by Rex W. Minckler (1964)
In the spring of 1840 John Hughes and his wife, with their six children left Wales and sailed for America. They had no special destination in America but were venturesome enough to push farther west than any other of their countrymen had gone, up to that time. When crossing Lake Erie the Hughes met a Reverand Moses Ordway, a pastor of a Presbyterian Church in South Prairieville, a settlement about four miles southwest of the present City of Waukesha. He recommended his area as a desirable place for settlement. After a period of exploring the countryside, the Hughes family settled on land in the north half of section 2, town of Genessee. Here by dint of hard labor, endurance, and suffering many hardships and privations, they developed one of the productive as well as one of the beautiful farms in Waukesha County and gave it the name of Lime Brook. John Hughes of Lime Brook, and family, were the first permanent Welsh settlers to enter Wisconsin territory and the first to settle in Waukesha County.
Soon other Welsh settlers followed and at the close of 1842 there were 99 Welsh people in the Welsh community of Waukesha County. It would be safe to say that 90% of this community lived with 5 miles of the intersection of the present Highways of 18 and 83.
The first settlers, John Hughes of Lime Brook farm, and his family attended worship at the Congregational Church in Prairieville, now Waukesha. In like manner a number of other families also attended services in Prairieville, usually traveling by ox cart. In 1842 the Welsh colony was large enough and the Welsh sentiment strong enough to demand religious services in their mother tongue. The Jerusalem Church, now located in the village of Wales, was started in the summer of 1842. The first meeting was held in a barn on a nearby farm.
The Bethesda Church Society was started in the home of another John Hughes in 1845. This second Welshman by the name of John Hughes had arrived with his family in this community the year before in 1844. They had settled on land in sections 11 and 12, Town of Genesee, in the Bethesda neighborhood, and had given their farm home the name of “Cilmaenan” after Mrs. Hughes family home in Wales. This name was later translated into “Keystone”, the nearest English equivalent…
Church services were held in the Cilmaenan home for about nine years. Then, in 1854, John Hughes and family moved to Oshkosh and the Cilmaenan church services were continued in the home of David Jones, of Park Farm, for 3 years…
On the evening of March 6, 1857 the Cilmaenan Church Society held an important business meeting at the Park Farm. They met to decide the question of building a church. The membership of the church society then was 28 adults and 24 children. It was agreed that a church would be built. It was to be located on what is now [in 1964] the southeast corner of highways DE and DT… Land for the building was donated by Mr. Thomas R. Price…The size of the church building itself was to be 20 feet by 24 feet by 12 feet high, was to face the east… It was also agreed at this time to change the name of the Cilmaenan Church Society to Bethesda Church.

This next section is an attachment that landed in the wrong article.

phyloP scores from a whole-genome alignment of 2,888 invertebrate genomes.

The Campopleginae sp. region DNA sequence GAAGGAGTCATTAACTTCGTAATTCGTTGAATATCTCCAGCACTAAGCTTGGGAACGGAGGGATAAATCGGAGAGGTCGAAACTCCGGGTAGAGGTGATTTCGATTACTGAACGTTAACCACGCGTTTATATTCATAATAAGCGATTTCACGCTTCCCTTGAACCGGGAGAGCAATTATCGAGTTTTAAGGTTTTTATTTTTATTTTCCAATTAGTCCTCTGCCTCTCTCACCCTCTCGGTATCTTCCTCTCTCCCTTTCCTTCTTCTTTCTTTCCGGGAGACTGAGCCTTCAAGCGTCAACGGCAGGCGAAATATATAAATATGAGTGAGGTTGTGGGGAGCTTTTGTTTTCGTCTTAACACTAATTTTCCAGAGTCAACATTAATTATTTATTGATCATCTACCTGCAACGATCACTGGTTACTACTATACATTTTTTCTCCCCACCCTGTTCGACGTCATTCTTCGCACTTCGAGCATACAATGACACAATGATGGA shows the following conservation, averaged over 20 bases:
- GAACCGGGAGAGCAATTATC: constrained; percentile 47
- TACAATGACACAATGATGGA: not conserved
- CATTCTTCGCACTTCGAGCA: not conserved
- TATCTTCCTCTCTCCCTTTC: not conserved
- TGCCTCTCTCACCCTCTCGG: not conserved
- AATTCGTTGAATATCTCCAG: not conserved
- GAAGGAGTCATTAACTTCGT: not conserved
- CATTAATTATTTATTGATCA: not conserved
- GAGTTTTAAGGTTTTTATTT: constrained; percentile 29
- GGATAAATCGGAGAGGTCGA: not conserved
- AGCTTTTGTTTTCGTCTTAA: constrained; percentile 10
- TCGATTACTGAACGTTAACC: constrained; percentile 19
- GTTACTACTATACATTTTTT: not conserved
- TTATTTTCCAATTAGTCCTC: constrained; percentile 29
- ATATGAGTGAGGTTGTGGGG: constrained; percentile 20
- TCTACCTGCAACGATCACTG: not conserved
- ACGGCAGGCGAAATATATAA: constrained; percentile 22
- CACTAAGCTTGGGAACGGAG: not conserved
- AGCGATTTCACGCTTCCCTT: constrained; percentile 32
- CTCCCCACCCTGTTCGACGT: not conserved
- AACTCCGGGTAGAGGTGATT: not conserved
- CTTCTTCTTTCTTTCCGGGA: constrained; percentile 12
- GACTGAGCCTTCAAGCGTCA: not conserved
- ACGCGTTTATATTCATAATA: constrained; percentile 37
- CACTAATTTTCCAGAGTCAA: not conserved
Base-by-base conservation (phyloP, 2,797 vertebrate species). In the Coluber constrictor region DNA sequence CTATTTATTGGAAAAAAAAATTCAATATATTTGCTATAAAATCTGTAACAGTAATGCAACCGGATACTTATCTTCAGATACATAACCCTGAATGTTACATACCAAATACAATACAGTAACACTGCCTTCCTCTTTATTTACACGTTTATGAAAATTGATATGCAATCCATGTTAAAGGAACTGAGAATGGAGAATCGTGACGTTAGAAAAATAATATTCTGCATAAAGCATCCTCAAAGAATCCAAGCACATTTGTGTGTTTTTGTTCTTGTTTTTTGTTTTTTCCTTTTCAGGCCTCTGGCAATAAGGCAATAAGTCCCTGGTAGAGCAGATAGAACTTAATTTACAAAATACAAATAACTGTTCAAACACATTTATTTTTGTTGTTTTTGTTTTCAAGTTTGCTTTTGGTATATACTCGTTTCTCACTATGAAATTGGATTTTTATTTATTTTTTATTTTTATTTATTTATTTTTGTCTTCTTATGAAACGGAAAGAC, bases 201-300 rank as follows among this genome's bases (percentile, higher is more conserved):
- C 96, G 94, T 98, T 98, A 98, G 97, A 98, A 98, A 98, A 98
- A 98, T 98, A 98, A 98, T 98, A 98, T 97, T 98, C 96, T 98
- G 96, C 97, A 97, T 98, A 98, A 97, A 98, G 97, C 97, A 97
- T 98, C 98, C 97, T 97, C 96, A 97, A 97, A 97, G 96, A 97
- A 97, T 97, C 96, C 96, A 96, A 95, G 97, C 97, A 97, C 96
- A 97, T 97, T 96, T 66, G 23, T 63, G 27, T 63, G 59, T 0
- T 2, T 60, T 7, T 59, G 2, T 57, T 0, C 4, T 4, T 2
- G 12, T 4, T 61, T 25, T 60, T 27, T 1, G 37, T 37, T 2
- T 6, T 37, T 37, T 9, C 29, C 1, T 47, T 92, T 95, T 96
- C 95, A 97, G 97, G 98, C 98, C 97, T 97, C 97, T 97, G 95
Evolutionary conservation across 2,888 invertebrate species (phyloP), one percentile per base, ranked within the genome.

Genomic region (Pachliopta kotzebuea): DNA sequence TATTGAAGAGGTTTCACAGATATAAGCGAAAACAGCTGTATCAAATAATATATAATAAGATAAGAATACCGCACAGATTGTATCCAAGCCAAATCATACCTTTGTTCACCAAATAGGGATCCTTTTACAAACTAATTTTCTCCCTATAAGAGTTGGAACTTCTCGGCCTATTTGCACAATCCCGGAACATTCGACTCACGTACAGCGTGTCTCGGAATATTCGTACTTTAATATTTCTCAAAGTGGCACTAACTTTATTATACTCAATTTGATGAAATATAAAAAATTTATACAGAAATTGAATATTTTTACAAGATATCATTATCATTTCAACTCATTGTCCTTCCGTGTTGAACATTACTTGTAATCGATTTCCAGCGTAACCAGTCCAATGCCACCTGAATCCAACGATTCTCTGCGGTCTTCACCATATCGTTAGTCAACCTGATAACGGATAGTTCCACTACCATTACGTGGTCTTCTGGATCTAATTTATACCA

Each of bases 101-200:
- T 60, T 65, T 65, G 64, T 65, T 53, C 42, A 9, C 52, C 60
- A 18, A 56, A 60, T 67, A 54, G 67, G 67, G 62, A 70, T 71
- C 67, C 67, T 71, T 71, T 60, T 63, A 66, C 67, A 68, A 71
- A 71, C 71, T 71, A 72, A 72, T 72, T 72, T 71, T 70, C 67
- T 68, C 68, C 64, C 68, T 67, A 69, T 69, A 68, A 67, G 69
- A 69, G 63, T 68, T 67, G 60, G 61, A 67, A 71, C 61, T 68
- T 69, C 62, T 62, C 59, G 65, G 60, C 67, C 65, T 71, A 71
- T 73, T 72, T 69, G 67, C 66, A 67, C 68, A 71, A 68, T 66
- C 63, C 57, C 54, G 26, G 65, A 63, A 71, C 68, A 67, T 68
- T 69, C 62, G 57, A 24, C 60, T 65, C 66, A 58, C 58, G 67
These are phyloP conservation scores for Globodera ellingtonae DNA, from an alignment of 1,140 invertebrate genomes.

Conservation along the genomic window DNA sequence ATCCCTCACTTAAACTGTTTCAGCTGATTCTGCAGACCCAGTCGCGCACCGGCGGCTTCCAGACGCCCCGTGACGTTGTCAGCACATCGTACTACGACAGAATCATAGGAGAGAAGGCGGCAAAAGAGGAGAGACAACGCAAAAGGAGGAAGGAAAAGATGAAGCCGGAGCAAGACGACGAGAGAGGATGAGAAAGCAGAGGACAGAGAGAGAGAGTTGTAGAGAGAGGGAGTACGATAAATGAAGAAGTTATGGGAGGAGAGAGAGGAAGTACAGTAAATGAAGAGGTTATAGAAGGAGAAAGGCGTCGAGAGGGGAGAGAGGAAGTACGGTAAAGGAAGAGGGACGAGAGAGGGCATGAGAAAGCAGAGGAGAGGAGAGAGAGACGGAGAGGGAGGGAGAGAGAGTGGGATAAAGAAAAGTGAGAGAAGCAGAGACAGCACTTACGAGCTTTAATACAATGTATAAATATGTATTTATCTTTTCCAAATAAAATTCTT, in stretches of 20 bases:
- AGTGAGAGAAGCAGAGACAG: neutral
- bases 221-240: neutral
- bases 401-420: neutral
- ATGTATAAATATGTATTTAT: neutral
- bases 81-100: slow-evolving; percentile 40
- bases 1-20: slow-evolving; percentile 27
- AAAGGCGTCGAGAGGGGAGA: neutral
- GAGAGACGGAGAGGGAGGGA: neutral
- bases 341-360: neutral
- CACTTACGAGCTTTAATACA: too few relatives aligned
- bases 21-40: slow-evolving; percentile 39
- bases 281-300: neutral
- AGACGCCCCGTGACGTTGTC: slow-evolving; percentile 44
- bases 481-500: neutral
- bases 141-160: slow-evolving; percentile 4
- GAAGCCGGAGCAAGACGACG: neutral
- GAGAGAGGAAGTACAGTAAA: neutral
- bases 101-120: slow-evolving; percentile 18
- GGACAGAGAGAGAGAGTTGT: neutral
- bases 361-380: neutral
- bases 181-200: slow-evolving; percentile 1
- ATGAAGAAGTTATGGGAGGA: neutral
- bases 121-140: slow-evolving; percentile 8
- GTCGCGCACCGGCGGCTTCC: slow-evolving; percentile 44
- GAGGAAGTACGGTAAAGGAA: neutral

On March 20, 1857, another business meeting was held at the Park Farm. According to the minutes of this meeting, which were recorded in Welsh in the church record book,…it was decided that another John Hughes was to build the church according to the specifications. This is the third John Hughes that we have referred to. No information is available as to his family connections but it is believed he is of no relation to the other two John Hughes. He is referred to in the records as John Hughes, the Carpenter, and apparently lived somewhere in the Welsh Community.
His contract and signature to build the church in accordance with the specifications is a part of the minutes of this meeting held on March 20, 1957. He would be paid $90…The church trustees were to furnish the material and build the foundation and chimney and plaster it. They were to pay Mr. Hughes expenses to Milwaukee to purchase some of the lumber and supplies. The church frame was to be of oak, and timbers for this were to be donated by those who had them. White oak trees were cut and donated by four of the members. Another member was to hew them. Some of the logs were to be taken to the Saylesville (then South Genesee) sawmill to be sawed into the desired pieces of lumber. This church building cost about $300, and was used for 20 years.
During this period it was the practice for the men and women to enter and leave the church through separate doors, and to sit on separate sides of the church. There was another old rule that church members must marry church members but this rule was dropped at an early date.
The congregation flourished and expanded until the little “shoe box” church was too small to accommodate them. In 1877 the membership was 40 adults and 45 children and it was that year that a new and larger church was built and occupied.
That is the church being used today except for some alterations and additions… In 1876 a building program had been instigated by the church members. In 1877 a plot of land was purchased from the Price family for $60, and the present church was built at a total cost of about $3,000. The builder and contractor was Mr. Griff D. Evans; the carpenter assisting him was Mr. Harry Evans.